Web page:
Furthermore, 48(60%) were married, 25(31.3%) were single, and only 7(8.8%) were divorced. 38(47.5%) held diploma, 40(50%) had a bachelor degree, and only 2(2.5%) had a higher education degree. Moreover, 39(48.8%) had experience working at the Ministry of health for 5-10 years and 25(31.3%) had experience less than 5 years, 14(17.5%) had experience from 11-15 years each, and only 2(2.5%) had an experience of more than 15 years.

In addition, the majority of the sample (76.5%) had a work experience within the current ward for less than 5 years, and 14(17.5%) had work experience from 5-10 years, while only 3(15%) had a work experience from 5-10 years. Finally, half of the participants worked in the male admission ward, 17 (21.3%) served in the female admission ward, 12 (15%) worked in the outpatient department and 11(13.8%) in other departments.

As shown in Table 4 the scale was measured using 45 items, and the 5-point Likert scale measured the clinical competency among mental health nurses from Always (4) to Never (0). The total score for the pre-test was (74.83±14.25/Average), and then the score increased dramatically for the post-test (96.18±26.53/Good).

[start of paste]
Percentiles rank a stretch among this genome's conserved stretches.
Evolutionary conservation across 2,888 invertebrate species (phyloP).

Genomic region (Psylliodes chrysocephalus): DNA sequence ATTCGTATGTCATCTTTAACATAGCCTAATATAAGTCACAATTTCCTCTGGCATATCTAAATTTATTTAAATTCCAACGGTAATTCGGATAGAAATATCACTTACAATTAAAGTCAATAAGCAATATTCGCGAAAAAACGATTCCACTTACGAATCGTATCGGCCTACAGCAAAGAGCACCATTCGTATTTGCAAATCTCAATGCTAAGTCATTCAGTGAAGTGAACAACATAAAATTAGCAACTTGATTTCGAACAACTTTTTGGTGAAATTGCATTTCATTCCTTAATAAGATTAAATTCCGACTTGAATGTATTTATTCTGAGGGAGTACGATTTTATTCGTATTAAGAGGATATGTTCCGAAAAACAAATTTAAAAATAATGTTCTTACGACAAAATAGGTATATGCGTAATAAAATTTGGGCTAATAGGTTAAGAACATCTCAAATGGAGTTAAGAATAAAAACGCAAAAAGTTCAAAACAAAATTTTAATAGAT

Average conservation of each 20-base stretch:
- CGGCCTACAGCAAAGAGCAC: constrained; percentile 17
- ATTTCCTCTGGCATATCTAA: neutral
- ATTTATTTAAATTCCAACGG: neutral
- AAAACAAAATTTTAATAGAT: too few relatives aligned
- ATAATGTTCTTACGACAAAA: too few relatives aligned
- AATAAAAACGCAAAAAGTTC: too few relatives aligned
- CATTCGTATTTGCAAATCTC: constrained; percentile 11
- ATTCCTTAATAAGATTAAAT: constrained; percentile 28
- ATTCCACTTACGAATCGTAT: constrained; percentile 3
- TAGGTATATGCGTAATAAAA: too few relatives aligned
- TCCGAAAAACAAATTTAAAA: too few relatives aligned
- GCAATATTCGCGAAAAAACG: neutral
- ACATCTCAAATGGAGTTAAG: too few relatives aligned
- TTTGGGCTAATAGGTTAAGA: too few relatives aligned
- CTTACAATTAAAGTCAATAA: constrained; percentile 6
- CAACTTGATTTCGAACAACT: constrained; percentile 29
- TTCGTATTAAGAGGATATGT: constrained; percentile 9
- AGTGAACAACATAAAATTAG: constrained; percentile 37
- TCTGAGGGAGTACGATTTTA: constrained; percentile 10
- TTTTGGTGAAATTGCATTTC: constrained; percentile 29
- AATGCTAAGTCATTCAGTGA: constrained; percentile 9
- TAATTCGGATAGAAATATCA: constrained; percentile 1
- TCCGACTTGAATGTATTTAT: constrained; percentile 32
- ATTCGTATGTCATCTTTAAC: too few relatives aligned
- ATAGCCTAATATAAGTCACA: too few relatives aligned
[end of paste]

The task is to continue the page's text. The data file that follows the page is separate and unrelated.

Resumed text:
Table 3. Frequency and percentage distribution of study participants according to their sociodemographic characteristics (n=80).
Factor - N (%)
Gender Male 45 (56.3%)
Female 35 (43%)
Age Less than 30 years 34 (42.5%)
From 30-40- years 43 (53.8%)
From 41-50 years 3 (3.8%)
Nationality Saudi 72 (90%)
Non-Saudi 8 (10%)
Marital statue Single 25 (31.3%)
Married 48 (60%)
Divorced 7 (8.8%)
Education level Diploma 38 (47.5%)
Bachelor 40 (50%)
Higher education 2 (2.5%)
Total work experience at ministry of health Less than 5 years 25 (31.3%)
From 5-10 years 39 (48.8%)
From 11-15 years 14 (17.5%)
Above 15 years 2 (2.5%)
Total work experience within the current ward Less than 5 years 61 (76.3%)
From 5-10 years 14 (17.5%)
Above 15 years 5 (6.3%)
Work area Male admission ward 40 (50%)
Female admission ward 17 (21.3%)
Outpatient department 12 (15%)
Other 11 (13.8%)
Table 4. The descriptive information of the pretest and posttest
No. Items Pretest Posttest
Emotional and Moral Competency M±SD M±SD
1 Demonstrate patience when taking care of the patient. 1.89±078 2.33±0.74
2 Show respect to the patient. 1.63±0.74 2.33±0.88
3 Avoid rushing into judgment about the patient. 1.58±0.92 2.25±1.03
4 Keep the secrets of the patient (unless there is risk to the patient or the others). 1.61±0.99 2.14±1.17
5 Never discuss the patient’s issues in presence of others 1.71±1.07 2.23±1.11